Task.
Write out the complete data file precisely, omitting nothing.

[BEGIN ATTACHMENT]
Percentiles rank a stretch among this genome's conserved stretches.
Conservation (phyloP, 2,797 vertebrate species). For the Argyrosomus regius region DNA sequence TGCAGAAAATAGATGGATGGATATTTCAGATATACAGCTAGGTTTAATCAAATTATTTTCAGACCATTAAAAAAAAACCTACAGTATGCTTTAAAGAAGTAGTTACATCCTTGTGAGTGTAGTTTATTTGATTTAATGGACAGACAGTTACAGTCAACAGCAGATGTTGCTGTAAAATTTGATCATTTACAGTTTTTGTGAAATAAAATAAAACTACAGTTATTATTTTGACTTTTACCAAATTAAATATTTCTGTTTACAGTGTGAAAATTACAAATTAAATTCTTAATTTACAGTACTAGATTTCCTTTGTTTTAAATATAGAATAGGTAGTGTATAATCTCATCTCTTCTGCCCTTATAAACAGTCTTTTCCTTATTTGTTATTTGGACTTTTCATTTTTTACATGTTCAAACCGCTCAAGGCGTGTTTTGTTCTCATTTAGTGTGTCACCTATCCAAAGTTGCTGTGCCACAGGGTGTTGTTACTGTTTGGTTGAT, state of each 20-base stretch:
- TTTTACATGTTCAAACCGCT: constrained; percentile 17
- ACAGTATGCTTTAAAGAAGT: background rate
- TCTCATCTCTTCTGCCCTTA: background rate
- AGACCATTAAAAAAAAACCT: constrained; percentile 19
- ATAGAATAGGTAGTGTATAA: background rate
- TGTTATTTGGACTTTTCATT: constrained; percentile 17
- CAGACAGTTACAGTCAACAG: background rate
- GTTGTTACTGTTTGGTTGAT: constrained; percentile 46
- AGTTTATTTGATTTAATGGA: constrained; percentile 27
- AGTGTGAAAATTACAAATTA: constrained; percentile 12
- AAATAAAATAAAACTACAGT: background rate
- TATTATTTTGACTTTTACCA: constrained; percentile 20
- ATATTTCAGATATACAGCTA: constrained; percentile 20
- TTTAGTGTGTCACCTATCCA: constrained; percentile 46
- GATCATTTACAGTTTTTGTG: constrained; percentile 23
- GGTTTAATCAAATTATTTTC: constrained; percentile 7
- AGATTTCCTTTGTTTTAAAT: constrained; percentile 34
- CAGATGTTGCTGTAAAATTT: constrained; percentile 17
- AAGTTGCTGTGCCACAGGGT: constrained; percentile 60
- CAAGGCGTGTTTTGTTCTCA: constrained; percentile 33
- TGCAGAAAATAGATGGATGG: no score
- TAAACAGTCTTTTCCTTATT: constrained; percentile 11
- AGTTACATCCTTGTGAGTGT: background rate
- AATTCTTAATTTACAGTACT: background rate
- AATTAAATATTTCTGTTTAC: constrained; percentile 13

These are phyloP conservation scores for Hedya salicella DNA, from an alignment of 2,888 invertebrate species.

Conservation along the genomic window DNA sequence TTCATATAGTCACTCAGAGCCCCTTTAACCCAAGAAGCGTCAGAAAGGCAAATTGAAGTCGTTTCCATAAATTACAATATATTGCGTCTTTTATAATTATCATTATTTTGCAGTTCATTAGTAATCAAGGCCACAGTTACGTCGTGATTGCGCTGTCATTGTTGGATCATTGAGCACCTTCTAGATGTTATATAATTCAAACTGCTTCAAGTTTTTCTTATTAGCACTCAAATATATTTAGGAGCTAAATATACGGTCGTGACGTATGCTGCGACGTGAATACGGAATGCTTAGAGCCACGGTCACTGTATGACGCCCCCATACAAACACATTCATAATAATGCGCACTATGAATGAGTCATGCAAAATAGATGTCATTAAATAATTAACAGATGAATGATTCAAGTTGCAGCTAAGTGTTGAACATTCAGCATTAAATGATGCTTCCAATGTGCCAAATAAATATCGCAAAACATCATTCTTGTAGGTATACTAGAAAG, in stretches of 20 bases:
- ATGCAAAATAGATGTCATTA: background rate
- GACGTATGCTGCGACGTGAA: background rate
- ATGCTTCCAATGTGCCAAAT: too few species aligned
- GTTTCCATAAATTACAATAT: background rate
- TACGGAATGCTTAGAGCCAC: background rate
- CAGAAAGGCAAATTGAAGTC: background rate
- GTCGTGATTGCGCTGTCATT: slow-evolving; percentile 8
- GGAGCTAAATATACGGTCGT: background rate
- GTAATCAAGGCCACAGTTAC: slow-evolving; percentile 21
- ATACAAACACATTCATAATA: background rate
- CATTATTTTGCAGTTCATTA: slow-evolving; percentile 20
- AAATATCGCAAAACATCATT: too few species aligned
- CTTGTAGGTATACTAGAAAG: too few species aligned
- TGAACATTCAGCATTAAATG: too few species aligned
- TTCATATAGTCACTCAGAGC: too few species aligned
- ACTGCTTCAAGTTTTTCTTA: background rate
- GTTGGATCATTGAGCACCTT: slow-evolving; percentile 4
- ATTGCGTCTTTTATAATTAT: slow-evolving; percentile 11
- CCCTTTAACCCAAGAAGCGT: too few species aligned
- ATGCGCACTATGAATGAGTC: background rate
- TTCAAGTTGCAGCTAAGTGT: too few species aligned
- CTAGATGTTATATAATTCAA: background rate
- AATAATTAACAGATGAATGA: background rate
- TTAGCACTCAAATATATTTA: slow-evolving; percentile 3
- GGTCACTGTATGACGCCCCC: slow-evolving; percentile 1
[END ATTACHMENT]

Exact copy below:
Percentiles rank a stretch among this genome's conserved stretches.
Conservation (phyloP, 2,797 vertebrate species). For the Argyrosomus regius region DNA sequence TGCAGAAAATAGATGGATGGATATTTCAGATATACAGCTAGGTTTAATCAAATTATTTTCAGACCATTAAAAAAAAACCTACAGTATGCTTTAAAGAAGTAGTTACATCCTTGTGAGTGTAGTTTATTTGATTTAATGGACAGACAGTTACAGTCAACAGCAGATGTTGCTGTAAAATTTGATCATTTACAGTTTTTGTGAAATAAAATAAAACTACAGTTATTATTTTGACTTTTACCAAATTAAATATTTCTGTTTACAGTGTGAAAATTACAAATTAAATTCTTAATTTACAGTACTAGATTTCCTTTGTTTTAAATATAGAATAGGTAGTGTATAATCTCATCTCTTCTGCCCTTATAAACAGTCTTTTCCTTATTTGTTATTTGGACTTTTCATTTTTTACATGTTCAAACCGCTCAAGGCGTGTTTTGTTCTCATTTAGTGTGTCACCTATCCAAAGTTGCTGTGCCACAGGGTGTTGTTACTGTTTGGTTGAT, state of each 20-base stretch:
- TTTTACATGTTCAAACCGCT: constrained; percentile 17
- ACAGTATGCTTTAAAGAAGT: background rate
- TCTCATCTCTTCTGCCCTTA: background rate
- AGACCATTAAAAAAAAACCT: constrained; percentile 19
- ATAGAATAGGTAGTGTATAA: background rate
- TGTTATTTGGACTTTTCATT: constrained; percentile 17
- CAGACAGTTACAGTCAACAG: background rate
- GTTGTTACTGTTTGGTTGAT: constrained; percentile 46
- AGTTTATTTGATTTAATGGA: constrained; percentile 27
- AGTGTGAAAATTACAAATTA: constrained; percentile 12
- AAATAAAATAAAACTACAGT: background rate
- TATTATTTTGACTTTTACCA: constrained; percentile 20
- ATATTTCAGATATACAGCTA: constrained; percentile 20
- TTTAGTGTGTCACCTATCCA: constrained; percentile 46
- GATCATTTACAGTTTTTGTG: constrained; percentile 23
- GGTTTAATCAAATTATTTTC: constrained; percentile 7
- AGATTTCCTTTGTTTTAAAT: constrained; percentile 34
- CAGATGTTGCTGTAAAATTT: constrained; percentile 17
- AAGTTGCTGTGCCACAGGGT: constrained; percentile 60
- CAAGGCGTGTTTTGTTCTCA: constrained; percentile 33
- TGCAGAAAATAGATGGATGG: no score
- TAAACAGTCTTTTCCTTATT: constrained; percentile 11
- AGTTACATCCTTGTGAGTGT: background rate
- AATTCTTAATTTACAGTACT: background rate
- AATTAAATATTTCTGTTTAC: constrained; percentile 13

These are phyloP conservation scores for Hedya salicella DNA, from an alignment of 2,888 invertebrate species.

Conservation along the genomic window DNA sequence TTCATATAGTCACTCAGAGCCCCTTTAACCCAAGAAGCGTCAGAAAGGCAAATTGAAGTCGTTTCCATAAATTACAATATATTGCGTCTTTTATAATTATCATTATTTTGCAGTTCATTAGTAATCAAGGCCACAGTTACGTCGTGATTGCGCTGTCATTGTTGGATCATTGAGCACCTTCTAGATGTTATATAATTCAAACTGCTTCAAGTTTTTCTTATTAGCACTCAAATATATTTAGGAGCTAAATATACGGTCGTGACGTATGCTGCGACGTGAATACGGAATGCTTAGAGCCACGGTCACTGTATGACGCCCCCATACAAACACATTCATAATAATGCGCACTATGAATGAGTCATGCAAAATAGATGTCATTAAATAATTAACAGATGAATGATTCAAGTTGCAGCTAAGTGTTGAACATTCAGCATTAAATGATGCTTCCAATGTGCCAAATAAATATCGCAAAACATCATTCTTGTAGGTATACTAGAAAG, in stretches of 20 bases:
- ATGCAAAATAGATGTCATTA: background rate
- GACGTATGCTGCGACGTGAA: background rate
- ATGCTTCCAATGTGCCAAAT: too few species aligned
- GTTTCCATAAATTACAATAT: background rate
- TACGGAATGCTTAGAGCCAC: background rate
- CAGAAAGGCAAATTGAAGTC: background rate
- GTCGTGATTGCGCTGTCATT: slow-evolving; percentile 8
- GGAGCTAAATATACGGTCGT: background rate
- GTAATCAAGGCCACAGTTAC: slow-evolving; percentile 21
- ATACAAACACATTCATAATA: background rate
- CATTATTTTGCAGTTCATTA: slow-evolving; percentile 20
- AAATATCGCAAAACATCATT: too few species aligned
- CTTGTAGGTATACTAGAAAG: too few species aligned
- TGAACATTCAGCATTAAATG: too few species aligned
- TTCATATAGTCACTCAGAGC: too few species aligned
- ACTGCTTCAAGTTTTTCTTA: background rate
- GTTGGATCATTGAGCACCTT: slow-evolving; percentile 4
- ATTGCGTCTTTTATAATTAT: slow-evolving; percentile 11
- CCCTTTAACCCAAGAAGCGT: too few species aligned
- ATGCGCACTATGAATGAGTC: background rate
- TTCAAGTTGCAGCTAAGTGT: too few species aligned
- CTAGATGTTATATAATTCAA: background rate
- AATAATTAACAGATGAATGA: background rate
- TTAGCACTCAAATATATTTA: slow-evolving; percentile 3
- GGTCACTGTATGACGCCCCC: slow-evolving; percentile 1